During the last few International Development Association (IDA) replenishment negotiations, several large donors have pressed for reforms to further increase the share of IDA resources provided to the neediest and most vulnerable countries. While the proposed reforms take different forms, the philosophical thrust is the same—push IDA’s focus further down the development chain.
Against this backdrop, this paper explores just how well IDA’s existing performance-based allocation (PBA) system actually addresses these issues. To achieve this, I examine how IDA allocations are distributed at each successive stage of the PBA methodology based upon a number of need and vulnerability measures. Next, I apply two simple measures to gauge IDA’s performance: (1) whether per-capita allocations to the neediest and most vulnerable countries are equal to or greater than those for the best off countries and (2) whether allocations to the neediest and most vulnerable countries increase between the baseline and final allocation scenarios.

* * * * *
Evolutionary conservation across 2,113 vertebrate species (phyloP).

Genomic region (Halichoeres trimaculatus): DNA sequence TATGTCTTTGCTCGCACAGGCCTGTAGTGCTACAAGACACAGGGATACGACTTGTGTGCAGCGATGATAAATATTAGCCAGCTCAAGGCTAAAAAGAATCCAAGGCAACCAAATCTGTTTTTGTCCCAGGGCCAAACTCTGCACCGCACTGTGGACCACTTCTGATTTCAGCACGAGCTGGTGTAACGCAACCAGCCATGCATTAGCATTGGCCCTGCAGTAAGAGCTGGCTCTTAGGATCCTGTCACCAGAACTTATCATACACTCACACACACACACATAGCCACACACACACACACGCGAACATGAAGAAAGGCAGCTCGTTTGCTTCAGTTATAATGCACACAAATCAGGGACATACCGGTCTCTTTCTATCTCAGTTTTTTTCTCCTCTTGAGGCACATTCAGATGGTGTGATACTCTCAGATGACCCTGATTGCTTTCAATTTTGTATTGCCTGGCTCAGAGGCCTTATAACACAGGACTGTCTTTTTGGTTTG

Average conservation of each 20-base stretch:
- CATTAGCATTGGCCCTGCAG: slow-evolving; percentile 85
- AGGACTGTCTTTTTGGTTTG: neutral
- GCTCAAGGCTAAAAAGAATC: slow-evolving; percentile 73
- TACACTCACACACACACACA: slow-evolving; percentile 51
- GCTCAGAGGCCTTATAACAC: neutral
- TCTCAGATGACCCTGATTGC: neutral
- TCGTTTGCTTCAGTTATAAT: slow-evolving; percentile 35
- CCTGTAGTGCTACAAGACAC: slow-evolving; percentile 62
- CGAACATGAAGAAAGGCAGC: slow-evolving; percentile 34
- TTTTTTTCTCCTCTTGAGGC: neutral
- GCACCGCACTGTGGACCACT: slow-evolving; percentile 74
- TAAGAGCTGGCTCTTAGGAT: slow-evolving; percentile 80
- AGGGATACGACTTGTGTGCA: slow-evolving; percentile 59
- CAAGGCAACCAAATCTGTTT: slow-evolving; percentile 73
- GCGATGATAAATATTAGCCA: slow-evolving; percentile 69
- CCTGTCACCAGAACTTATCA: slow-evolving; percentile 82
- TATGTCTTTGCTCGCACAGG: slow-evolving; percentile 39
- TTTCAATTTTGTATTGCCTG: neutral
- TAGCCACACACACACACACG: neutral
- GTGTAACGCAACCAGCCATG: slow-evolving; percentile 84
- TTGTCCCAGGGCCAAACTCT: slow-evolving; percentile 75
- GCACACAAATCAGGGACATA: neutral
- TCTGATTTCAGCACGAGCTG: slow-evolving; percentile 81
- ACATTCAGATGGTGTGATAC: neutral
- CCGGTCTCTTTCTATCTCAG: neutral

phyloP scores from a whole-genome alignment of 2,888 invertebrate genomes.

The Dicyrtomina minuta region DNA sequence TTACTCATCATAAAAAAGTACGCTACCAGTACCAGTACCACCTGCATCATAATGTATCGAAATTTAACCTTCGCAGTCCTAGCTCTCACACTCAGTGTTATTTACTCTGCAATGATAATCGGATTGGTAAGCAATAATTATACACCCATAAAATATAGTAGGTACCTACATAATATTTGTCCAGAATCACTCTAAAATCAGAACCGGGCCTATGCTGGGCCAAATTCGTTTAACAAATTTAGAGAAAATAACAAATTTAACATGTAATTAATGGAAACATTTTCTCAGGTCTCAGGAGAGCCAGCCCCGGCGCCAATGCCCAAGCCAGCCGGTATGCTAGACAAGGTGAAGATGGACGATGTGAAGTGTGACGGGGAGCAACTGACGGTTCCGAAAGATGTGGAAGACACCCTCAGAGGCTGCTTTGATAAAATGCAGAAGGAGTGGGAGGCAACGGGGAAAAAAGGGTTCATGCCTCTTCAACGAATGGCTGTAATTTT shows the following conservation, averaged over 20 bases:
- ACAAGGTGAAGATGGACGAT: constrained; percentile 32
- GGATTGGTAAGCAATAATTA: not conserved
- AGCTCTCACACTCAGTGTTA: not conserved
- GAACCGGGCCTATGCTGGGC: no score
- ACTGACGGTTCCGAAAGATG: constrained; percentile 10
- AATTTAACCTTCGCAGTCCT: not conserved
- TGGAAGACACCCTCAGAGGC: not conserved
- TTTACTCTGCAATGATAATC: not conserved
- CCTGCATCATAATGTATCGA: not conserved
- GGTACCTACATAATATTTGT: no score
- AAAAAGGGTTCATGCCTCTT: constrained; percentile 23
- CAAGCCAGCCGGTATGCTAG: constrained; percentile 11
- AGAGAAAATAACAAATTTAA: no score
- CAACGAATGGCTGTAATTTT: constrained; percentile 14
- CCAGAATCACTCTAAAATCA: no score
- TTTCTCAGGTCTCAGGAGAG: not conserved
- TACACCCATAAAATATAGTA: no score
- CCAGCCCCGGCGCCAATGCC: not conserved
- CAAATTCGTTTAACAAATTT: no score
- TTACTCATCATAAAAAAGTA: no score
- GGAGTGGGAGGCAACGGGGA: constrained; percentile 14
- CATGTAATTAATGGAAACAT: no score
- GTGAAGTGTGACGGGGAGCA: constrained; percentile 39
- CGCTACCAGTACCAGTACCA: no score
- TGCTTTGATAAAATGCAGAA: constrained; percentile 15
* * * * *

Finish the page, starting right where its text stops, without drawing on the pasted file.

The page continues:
Based on these criteria, IDA has a mixed track record. IDA’s performance is very modest with respect to the relative share allocated to the neediest or most vulnerable countries. Of the eight measures examined, only two illustrate parity between final allocations to the bottom and top quartile of countries. However, the litany of PBA exceptions clearly helps to redistribute resources in absolute terms. Per-capita allocations to the neediest and most vulnerable countries more than doubles between the baseline and final PBA scenarios for every need and vulnerability indicator examined. Clearly, the existing system has several built-in biases to redistribute resources to these countries. However, these exceptions fall short from ensuring full parity that some IDA donors may wish to achieve. As such, the philosophical debate among key IDA donors likely will continue for the foreseeable future.
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